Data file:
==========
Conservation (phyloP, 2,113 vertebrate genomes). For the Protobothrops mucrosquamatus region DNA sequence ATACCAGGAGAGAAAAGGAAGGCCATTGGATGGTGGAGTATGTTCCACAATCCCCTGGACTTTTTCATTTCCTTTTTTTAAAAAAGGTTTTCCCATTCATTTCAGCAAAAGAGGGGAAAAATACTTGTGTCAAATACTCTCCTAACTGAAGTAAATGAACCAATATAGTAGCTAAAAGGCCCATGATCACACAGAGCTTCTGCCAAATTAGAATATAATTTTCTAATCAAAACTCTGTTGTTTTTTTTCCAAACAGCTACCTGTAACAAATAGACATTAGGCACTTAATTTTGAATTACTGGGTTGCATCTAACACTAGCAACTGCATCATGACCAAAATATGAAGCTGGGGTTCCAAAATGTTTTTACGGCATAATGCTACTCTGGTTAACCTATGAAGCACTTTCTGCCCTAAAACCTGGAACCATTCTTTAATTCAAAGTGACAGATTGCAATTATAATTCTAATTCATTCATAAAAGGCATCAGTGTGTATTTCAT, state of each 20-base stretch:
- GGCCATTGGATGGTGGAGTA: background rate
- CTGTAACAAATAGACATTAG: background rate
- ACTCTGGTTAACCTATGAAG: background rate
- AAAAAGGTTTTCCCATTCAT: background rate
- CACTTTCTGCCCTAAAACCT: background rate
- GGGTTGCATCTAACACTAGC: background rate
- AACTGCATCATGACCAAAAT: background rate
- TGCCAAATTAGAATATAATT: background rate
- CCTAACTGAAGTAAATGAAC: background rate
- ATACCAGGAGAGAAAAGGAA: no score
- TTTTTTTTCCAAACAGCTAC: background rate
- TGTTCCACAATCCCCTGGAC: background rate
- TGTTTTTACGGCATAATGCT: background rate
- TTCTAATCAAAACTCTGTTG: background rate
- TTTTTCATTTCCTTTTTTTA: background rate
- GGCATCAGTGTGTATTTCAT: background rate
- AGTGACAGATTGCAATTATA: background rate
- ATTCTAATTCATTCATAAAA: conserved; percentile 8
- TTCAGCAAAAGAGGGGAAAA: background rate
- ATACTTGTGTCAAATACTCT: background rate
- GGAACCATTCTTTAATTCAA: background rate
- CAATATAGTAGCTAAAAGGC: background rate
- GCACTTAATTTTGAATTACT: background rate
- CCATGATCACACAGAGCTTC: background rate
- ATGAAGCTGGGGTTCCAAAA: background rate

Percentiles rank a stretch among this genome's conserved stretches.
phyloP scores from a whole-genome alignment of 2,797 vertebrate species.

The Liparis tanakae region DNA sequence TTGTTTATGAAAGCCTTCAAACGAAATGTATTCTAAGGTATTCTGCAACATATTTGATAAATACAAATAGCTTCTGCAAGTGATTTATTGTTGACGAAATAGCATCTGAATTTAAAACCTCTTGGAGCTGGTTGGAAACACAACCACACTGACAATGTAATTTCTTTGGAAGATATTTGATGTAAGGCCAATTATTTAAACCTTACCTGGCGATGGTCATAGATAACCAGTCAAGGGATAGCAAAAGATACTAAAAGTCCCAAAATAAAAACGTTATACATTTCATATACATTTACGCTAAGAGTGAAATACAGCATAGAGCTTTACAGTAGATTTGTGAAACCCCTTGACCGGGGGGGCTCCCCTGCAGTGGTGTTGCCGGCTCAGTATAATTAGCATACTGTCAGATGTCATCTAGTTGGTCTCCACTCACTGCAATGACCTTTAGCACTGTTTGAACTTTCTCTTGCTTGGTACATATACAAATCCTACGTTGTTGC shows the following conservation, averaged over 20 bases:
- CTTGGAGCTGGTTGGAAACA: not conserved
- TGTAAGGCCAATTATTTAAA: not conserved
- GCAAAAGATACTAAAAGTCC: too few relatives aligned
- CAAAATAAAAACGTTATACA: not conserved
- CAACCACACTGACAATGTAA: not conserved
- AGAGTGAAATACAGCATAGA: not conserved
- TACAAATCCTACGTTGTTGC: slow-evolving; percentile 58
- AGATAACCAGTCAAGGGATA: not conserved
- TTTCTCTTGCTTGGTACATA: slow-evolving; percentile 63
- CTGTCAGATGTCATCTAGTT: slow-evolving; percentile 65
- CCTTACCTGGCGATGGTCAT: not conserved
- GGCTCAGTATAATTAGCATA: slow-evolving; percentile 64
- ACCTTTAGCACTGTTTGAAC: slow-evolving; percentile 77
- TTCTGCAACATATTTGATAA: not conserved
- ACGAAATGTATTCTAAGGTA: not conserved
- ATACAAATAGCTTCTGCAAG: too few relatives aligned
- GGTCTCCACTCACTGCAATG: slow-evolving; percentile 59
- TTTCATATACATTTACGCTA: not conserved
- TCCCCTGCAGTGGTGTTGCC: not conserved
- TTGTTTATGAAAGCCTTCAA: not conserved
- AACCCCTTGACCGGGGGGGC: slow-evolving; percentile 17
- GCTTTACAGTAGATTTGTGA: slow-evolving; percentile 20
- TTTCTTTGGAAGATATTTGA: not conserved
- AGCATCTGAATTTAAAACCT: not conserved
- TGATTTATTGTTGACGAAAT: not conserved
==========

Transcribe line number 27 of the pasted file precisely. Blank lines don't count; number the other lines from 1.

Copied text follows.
Percentiles rank a stretch among this genome's conserved stretches.